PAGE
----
25 November 2004
Supreme Court


Case number: Crl.A. No.-001344-001345 / 2004
Diary number: 8498 / 2004



CASE NO.: Appeal (crl.)  1344-1345 of 2004

PETITIONER: Bankat and Anr.

RESPONDENT: State of Maharashtra

DATE OF JUDGMENT: 25/11/2004



(Arising out of SLP (Crl.) Nos. 3538-39/2004)


       Leave granted.

       Appellants call in question legality of the judgment rendered by  a learned Single Judge of the Bombay High Court, Aurangabad Bench. The  appellants who are described as A-1 and A-2 (hereinafter referred to as  the ’accused’)  had questioned correctness of their conviction as  recorded by the learned Judicial Magistrate, Ist Class, Osmanabad for  offences punishable under Sections 325 and 326 read with Section 34 of  the Indian Penal Code, 1860 (in short the ’IPC’).

       For offence relatable to Section 326 read with Section 34 IPC  each of A-1 to A-3 was sentenced by the learned trial Judge to undergo  imprisonment for one year and pay a fine of Rs.500/- with default  stipulation. But looking to the age of A-4, he was sentenced to  imprisonment for one month and pay a fine of Rs.500/- with default  stipulation. No separate sentence was passed for the offence punishable  under Section 325 read with Section 34 IPC.                  By the impugned judgment, the High Court held that A-3 was not  responsible for the injury on the leg of victim Ratnabai (PW-2) and on  the head of the victim Manik (PW-1) and taking note of the long passage  of time the custodial sentence was reduced to the period already  undergone. However, the fine was enhanced to Rs.2,000/- For Pandurang  Mohan Aade (A-4) also, looking to his age fine was enhanced to  Rs.2,000/- but custodial sentence was reduced to period already  undergone. So far as the present appellants are concerned it was held  that there is no scope for interference with the sentence awarded. In  other words, the conviction was maintained for all the four accused  persons but different sentences were imposed.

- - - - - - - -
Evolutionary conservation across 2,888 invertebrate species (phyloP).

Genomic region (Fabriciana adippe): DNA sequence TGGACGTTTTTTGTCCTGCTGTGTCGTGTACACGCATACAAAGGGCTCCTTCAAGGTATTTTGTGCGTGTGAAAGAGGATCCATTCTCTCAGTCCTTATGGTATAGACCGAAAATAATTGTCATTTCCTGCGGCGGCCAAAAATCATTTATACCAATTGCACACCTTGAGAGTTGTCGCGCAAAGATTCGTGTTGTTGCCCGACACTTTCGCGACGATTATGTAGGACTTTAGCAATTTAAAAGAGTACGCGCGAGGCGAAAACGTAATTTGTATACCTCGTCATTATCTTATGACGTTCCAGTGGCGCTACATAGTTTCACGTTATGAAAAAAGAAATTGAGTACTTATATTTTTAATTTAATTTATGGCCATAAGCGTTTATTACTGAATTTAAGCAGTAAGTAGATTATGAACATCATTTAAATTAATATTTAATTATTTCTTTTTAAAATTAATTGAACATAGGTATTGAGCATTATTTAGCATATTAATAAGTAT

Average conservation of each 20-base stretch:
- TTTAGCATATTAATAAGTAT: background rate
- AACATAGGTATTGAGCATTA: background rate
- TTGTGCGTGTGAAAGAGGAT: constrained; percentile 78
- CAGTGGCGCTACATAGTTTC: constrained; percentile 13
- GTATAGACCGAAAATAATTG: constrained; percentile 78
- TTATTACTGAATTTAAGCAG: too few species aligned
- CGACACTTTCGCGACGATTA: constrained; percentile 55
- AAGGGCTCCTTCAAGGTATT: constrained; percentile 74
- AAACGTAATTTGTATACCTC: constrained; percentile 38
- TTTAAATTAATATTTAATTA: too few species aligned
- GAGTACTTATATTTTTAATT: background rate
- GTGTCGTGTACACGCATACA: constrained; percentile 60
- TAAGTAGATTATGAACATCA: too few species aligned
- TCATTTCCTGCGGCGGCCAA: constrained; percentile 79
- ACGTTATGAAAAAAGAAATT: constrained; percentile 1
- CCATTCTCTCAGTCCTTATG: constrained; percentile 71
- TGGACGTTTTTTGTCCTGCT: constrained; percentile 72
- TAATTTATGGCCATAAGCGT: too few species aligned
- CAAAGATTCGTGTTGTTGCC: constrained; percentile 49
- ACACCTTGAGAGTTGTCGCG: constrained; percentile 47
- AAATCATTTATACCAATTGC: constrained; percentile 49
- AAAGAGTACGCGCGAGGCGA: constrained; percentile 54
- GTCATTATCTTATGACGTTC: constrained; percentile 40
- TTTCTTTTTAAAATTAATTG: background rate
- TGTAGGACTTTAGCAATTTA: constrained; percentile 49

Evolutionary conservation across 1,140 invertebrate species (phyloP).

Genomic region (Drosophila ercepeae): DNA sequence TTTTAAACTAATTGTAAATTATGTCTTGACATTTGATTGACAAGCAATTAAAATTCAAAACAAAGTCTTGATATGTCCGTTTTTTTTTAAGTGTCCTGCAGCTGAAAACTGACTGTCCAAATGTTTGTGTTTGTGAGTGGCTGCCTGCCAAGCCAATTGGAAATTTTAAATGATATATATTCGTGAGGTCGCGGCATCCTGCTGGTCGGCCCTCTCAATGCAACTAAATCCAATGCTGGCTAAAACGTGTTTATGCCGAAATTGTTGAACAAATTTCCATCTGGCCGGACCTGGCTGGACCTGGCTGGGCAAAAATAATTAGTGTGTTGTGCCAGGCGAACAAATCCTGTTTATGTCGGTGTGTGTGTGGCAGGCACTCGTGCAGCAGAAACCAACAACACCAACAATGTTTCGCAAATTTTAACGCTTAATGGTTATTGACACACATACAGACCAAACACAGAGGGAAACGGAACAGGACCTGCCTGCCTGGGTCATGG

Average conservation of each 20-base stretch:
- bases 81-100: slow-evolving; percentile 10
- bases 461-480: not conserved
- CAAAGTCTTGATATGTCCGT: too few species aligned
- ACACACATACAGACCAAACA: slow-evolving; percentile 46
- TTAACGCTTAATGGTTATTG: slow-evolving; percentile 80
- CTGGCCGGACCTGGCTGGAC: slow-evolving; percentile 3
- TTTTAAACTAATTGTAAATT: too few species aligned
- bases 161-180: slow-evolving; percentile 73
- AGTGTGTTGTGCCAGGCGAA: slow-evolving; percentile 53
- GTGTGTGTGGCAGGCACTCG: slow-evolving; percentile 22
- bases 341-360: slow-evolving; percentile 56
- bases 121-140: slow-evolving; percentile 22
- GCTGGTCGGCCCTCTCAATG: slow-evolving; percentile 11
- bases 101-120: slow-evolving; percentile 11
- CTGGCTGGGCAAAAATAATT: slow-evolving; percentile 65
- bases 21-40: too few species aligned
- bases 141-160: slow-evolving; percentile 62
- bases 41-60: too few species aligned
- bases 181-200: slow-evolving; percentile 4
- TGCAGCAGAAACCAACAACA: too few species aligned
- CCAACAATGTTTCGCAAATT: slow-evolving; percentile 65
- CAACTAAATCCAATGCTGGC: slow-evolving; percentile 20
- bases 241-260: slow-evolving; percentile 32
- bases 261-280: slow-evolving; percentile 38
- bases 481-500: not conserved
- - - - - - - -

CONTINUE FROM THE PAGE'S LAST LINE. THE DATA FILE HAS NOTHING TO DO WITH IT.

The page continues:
The benefit of Bombay Probation of Offenders Act (in short the  ’Probation Act’) was not extended to the appellants looking into the  nature of the offence committed.  

       After disposal of the revision application on 11.12.2003, an  application was filed stating that the matter has been compromised  between the victims and the accused persons and, therefore, the order  should be modified. The said application was rejected by the learned  Single Judge holding that there is no scope for modification of the  order after disposal of the revision application.

       Though in support of the appeals, many points were urged on the